Why is this so? How does enabling polymorphic triexpanding whatsis modality on certain SLR's make the lens any better or more useful? It seems to me that not chipping the lens has no effect on the characteristics that make the lens perform well, only on making it compatible with part of the feature set of a range of now discontinued products. I don't mean to imply that these cameras don't work well or produce good results. In fact the last remaining mechanical "Nikon", the FM10, definitely seems a backward step in build quality. However, that does not make AF SLR owners a likely prospect for the sale of a manual focus prime lens. I welcome being proven wrong in this case (I am a confirmed anti-zoom luddite). Let's see a show of hands... how many of N80 owners here open up their camera bags and rummage around through a battery of manual focus primes to find the right focal length?
    Celac.
    Last edited by pelerin; 01-27-2006 at 01:04 PM. Click to view previous post history.

  6. #46
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    Had Zeiss chipped the lenses, they would have been able to communicate with some Nikon bodies. This allowed certain bodies to meter with the lenses (since they had no actual physical link to the lenses, and therefore couldn't determine the maximum aperture or focal length of the lenses). The N80 is, I believe, a camera that works this way.

    Some bodies (F6 and D200 come to mind) allow the user to enter data about the lens (largest aperture and focal length) into an on-board list, so that the user can tell the camera which lens is mounted. Once that data's been entered, the camera can display the aperture set on the lens in the viewfinder. (I don't know if the electronic rangefinder/focus confirmation light requires the lens data to be entered, but I believe it does.)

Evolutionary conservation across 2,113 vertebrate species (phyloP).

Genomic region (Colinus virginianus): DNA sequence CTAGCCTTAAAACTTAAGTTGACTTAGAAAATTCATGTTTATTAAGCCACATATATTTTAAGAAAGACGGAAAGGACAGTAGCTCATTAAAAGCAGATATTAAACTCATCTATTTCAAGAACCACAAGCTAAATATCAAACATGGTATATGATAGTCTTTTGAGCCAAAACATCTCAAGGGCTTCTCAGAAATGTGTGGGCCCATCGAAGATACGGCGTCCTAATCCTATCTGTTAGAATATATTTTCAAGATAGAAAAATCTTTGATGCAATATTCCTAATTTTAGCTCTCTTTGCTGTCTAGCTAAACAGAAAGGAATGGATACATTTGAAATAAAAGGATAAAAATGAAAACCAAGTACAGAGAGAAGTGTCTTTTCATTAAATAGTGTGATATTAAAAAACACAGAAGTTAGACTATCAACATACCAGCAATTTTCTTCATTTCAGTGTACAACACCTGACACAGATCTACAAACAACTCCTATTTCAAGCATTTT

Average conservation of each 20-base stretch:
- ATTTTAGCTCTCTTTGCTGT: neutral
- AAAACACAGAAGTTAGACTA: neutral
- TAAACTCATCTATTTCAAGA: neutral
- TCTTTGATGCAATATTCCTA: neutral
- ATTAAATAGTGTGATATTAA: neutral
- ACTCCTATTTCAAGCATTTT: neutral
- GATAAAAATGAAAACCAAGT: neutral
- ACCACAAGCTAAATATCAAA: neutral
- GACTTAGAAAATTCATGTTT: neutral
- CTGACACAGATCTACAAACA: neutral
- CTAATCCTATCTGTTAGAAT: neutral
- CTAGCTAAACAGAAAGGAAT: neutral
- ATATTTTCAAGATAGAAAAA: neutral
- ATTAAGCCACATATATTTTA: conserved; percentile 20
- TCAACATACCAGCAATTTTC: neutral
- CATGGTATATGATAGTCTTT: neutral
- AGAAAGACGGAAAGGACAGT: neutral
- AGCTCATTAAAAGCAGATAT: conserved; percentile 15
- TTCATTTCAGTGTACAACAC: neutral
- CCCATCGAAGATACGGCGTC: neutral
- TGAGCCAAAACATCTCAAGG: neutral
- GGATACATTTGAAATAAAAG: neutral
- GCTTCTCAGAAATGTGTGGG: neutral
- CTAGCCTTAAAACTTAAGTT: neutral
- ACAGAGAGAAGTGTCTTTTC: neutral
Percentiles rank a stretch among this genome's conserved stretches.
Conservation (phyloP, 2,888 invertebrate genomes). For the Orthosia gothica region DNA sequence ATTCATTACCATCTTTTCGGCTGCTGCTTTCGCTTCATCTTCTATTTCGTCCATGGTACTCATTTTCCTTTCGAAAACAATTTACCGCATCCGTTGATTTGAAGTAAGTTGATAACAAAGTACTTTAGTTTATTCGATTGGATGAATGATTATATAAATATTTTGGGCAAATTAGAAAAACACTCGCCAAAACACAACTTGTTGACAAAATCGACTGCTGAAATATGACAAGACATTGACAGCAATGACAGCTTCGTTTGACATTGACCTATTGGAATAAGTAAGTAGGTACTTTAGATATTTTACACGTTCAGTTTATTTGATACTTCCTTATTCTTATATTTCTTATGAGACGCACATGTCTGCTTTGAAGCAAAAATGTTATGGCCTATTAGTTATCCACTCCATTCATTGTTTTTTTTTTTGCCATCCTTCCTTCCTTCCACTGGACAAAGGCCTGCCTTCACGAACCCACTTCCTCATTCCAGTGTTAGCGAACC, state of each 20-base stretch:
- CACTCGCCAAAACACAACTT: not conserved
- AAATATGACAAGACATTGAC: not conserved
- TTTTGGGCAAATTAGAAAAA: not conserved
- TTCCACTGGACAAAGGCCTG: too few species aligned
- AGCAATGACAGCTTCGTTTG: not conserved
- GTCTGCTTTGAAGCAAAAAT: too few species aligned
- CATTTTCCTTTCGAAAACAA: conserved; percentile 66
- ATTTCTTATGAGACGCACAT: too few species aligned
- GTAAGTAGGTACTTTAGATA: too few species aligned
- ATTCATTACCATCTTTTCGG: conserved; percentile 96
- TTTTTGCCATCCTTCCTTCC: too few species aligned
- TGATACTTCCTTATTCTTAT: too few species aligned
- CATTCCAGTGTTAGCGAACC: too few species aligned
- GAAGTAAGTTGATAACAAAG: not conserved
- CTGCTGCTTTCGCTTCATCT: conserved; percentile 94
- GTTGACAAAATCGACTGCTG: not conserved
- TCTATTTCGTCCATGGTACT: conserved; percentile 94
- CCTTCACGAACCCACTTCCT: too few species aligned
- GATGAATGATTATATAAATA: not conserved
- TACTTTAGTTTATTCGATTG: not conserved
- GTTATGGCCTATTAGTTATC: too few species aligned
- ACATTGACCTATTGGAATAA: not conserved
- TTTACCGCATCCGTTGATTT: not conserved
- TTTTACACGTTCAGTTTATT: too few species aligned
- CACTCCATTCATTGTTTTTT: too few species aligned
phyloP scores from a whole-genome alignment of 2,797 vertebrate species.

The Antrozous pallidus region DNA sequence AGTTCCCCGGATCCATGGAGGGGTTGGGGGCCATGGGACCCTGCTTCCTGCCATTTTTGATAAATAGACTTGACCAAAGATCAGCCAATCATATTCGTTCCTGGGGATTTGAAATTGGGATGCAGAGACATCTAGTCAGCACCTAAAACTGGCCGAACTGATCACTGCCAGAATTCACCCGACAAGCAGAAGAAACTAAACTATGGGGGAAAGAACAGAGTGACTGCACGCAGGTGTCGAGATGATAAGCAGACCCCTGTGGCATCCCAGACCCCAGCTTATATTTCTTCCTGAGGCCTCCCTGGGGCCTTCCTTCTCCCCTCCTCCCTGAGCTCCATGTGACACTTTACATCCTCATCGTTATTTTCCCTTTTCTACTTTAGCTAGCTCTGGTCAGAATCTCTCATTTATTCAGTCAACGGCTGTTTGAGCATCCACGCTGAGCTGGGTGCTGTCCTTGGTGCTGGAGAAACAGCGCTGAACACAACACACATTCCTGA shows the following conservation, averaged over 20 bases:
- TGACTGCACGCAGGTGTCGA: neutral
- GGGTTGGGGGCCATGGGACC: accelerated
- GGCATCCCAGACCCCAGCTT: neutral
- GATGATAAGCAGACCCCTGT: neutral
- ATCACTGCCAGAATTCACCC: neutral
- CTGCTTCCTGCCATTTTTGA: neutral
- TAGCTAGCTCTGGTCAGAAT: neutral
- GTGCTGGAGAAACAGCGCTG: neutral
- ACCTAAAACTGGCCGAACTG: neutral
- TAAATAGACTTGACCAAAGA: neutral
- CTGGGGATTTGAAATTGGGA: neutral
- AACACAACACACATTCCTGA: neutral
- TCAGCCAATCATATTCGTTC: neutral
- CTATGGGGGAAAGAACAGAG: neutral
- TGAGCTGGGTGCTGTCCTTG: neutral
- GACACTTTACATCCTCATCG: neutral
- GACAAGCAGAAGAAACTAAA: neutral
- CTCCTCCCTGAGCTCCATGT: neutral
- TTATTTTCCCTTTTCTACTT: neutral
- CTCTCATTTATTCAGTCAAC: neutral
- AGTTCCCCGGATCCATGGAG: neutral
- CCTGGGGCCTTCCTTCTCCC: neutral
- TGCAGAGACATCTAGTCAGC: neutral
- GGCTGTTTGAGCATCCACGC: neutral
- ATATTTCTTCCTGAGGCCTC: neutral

Regardless, a significant number of the current Nikon bodies work well with Ai-S lenses. Both of the film bodies that will remain (F6 and FM10) do, as do the D200, D2X, and D2Hs. Only the low-end digital bodies won't meter with the manual lenses.

    I'm an old-school, prime lens and manual focus guy, so the Zeiss lenses aren't limited for me. I like the idea of the Zeiss lenses, although the cost will likely be more than I'm willing to pay for now.

    As to chipping the lenses...I can understand why some people would want that, just as I can understand why some would have preferred that they come in Canon EOS mount. People around here are expressing their desire that the lenses could have been more useful to them...certainly understandable. But on some other forums I've seen people who have gone far beyond expressing their disappointment...people who are actually furious that Zeiss didn't give them what they wanted. As I said earlier, I'm sure Zeiss has their reasons for their decision, and I hope that it works out for them. My reasons, I admit freely, are completely selfish.

    Be well.
    Dave
    Film is cheap. Opportunities are priceless.

  7. #47